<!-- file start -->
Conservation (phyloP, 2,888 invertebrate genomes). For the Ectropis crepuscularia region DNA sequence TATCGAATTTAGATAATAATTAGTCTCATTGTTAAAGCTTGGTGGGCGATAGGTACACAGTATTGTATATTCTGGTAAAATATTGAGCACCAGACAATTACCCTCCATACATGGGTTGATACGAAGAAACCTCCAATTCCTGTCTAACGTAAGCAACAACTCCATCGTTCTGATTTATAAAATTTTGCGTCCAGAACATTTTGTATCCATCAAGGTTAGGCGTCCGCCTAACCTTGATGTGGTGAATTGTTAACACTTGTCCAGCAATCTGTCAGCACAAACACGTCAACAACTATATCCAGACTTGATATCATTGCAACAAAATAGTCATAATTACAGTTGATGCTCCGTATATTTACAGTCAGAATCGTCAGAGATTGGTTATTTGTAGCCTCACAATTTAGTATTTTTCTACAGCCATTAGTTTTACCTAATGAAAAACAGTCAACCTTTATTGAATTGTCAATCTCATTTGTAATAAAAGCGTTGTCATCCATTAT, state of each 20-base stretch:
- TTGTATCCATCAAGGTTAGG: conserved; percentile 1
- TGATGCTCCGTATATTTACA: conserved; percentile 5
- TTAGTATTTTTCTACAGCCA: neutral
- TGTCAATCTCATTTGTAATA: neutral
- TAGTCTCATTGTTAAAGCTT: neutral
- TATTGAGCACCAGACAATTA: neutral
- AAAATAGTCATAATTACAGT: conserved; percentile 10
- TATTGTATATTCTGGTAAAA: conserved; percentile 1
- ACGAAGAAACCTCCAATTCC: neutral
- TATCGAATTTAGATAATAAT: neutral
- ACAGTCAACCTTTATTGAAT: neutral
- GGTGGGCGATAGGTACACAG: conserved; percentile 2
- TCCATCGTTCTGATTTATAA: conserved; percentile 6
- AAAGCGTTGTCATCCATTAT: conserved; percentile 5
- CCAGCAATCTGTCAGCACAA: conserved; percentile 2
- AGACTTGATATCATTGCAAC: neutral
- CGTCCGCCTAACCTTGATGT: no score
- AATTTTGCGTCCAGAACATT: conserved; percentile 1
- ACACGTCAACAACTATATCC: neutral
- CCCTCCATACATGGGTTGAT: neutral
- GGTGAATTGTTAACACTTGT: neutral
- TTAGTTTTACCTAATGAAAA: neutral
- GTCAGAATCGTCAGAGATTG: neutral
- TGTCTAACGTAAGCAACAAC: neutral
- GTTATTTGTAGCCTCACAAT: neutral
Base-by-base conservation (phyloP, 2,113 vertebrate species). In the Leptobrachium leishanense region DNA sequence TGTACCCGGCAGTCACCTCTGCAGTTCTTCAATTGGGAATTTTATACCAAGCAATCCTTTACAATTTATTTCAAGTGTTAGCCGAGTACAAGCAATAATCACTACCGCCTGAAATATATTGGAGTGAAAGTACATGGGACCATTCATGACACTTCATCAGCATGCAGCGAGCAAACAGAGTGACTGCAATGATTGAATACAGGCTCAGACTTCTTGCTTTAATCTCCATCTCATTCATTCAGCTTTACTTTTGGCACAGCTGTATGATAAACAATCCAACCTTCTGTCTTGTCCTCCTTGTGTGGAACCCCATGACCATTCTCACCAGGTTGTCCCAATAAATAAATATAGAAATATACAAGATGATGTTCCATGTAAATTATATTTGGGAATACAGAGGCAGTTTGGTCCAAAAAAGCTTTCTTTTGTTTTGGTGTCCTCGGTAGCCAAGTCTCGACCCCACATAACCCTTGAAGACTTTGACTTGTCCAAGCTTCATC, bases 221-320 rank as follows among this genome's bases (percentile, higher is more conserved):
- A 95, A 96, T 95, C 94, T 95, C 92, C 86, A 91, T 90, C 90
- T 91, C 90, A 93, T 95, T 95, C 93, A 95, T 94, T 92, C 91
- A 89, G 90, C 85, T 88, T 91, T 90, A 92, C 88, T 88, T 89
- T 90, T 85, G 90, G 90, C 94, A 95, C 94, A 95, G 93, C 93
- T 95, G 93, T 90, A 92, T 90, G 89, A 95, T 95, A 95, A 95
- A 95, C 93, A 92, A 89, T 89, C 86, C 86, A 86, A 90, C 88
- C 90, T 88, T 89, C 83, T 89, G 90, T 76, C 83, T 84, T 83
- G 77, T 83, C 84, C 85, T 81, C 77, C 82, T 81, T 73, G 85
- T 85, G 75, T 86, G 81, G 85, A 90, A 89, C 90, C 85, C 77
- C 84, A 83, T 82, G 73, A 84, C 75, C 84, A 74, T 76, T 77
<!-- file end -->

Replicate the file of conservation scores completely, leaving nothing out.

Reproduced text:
Conservation (phyloP, 2,888 invertebrate genomes). For the Ectropis crepuscularia region DNA sequence TATCGAATTTAGATAATAATTAGTCTCATTGTTAAAGCTTGGTGGGCGATAGGTACACAGTATTGTATATTCTGGTAAAATATTGAGCACCAGACAATTACCCTCCATACATGGGTTGATACGAAGAAACCTCCAATTCCTGTCTAACGTAAGCAACAACTCCATCGTTCTGATTTATAAAATTTTGCGTCCAGAACATTTTGTATCCATCAAGGTTAGGCGTCCGCCTAACCTTGATGTGGTGAATTGTTAACACTTGTCCAGCAATCTGTCAGCACAAACACGTCAACAACTATATCCAGACTTGATATCATTGCAACAAAATAGTCATAATTACAGTTGATGCTCCGTATATTTACAGTCAGAATCGTCAGAGATTGGTTATTTGTAGCCTCACAATTTAGTATTTTTCTACAGCCATTAGTTTTACCTAATGAAAAACAGTCAACCTTTATTGAATTGTCAATCTCATTTGTAATAAAAGCGTTGTCATCCATTAT, state of each 20-base stretch:
- TTGTATCCATCAAGGTTAGG: conserved; percentile 1
- TGATGCTCCGTATATTTACA: conserved; percentile 5
- TTAGTATTTTTCTACAGCCA: neutral
- TGTCAATCTCATTTGTAATA: neutral
- TAGTCTCATTGTTAAAGCTT: neutral
- TATTGAGCACCAGACAATTA: neutral
- AAAATAGTCATAATTACAGT: conserved; percentile 10
- TATTGTATATTCTGGTAAAA: conserved; percentile 1
- ACGAAGAAACCTCCAATTCC: neutral
- TATCGAATTTAGATAATAAT: neutral
- ACAGTCAACCTTTATTGAAT: neutral
- GGTGGGCGATAGGTACACAG: conserved; percentile 2
- TCCATCGTTCTGATTTATAA: conserved; percentile 6
- AAAGCGTTGTCATCCATTAT: conserved; percentile 5
- CCAGCAATCTGTCAGCACAA: conserved; percentile 2
- AGACTTGATATCATTGCAAC: neutral
- CGTCCGCCTAACCTTGATGT: no score
- AATTTTGCGTCCAGAACATT: conserved; percentile 1
- ACACGTCAACAACTATATCC: neutral
- CCCTCCATACATGGGTTGAT: neutral
- GGTGAATTGTTAACACTTGT: neutral
- TTAGTTTTACCTAATGAAAA: neutral
- GTCAGAATCGTCAGAGATTG: neutral
- TGTCTAACGTAAGCAACAAC: neutral
- GTTATTTGTAGCCTCACAAT: neutral
Base-by-base conservation (phyloP, 2,113 vertebrate species). In the Leptobrachium leishanense region DNA sequence TGTACCCGGCAGTCACCTCTGCAGTTCTTCAATTGGGAATTTTATACCAAGCAATCCTTTACAATTTATTTCAAGTGTTAGCCGAGTACAAGCAATAATCACTACCGCCTGAAATATATTGGAGTGAAAGTACATGGGACCATTCATGACACTTCATCAGCATGCAGCGAGCAAACAGAGTGACTGCAATGATTGAATACAGGCTCAGACTTCTTGCTTTAATCTCCATCTCATTCATTCAGCTTTACTTTTGGCACAGCTGTATGATAAACAATCCAACCTTCTGTCTTGTCCTCCTTGTGTGGAACCCCATGACCATTCTCACCAGGTTGTCCCAATAAATAAATATAGAAATATACAAGATGATGTTCCATGTAAATTATATTTGGGAATACAGAGGCAGTTTGGTCCAAAAAAGCTTTCTTTTGTTTTGGTGTCCTCGGTAGCCAAGTCTCGACCCCACATAACCCTTGAAGACTTTGACTTGTCCAAGCTTCATC, bases 221-320 rank as follows among this genome's bases (percentile, higher is more conserved):
- A 95, A 96, T 95, C 94, T 95, C 92, C 86, A 91, T 90, C 90
- T 91, C 90, A 93, T 95, T 95, C 93, A 95, T 94, T 92, C 91
- A 89, G 90, C 85, T 88, T 91, T 90, A 92, C 88, T 88, T 89
- T 90, T 85, G 90, G 90, C 94, A 95, C 94, A 95, G 93, C 93
- T 95, G 93, T 90, A 92, T 90, G 89, A 95, T 95, A 95, A 95
- A 95, C 93, A 92, A 89, T 89, C 86, C 86, A 86, A 90, C 88
- C 90, T 88, T 89, C 83, T 89, G 90, T 76, C 83, T 84, T 83
- G 77, T 83, C 84, C 85, T 81, C 77, C 82, T 81, T 73, G 85
- T 85, G 75, T 86, G 81, G 85, A 90, A 89, C 90, C 85, C 77
- C 84, A 83, T 82, G 73, A 84, C 75, C 84, A 74, T 76, T 77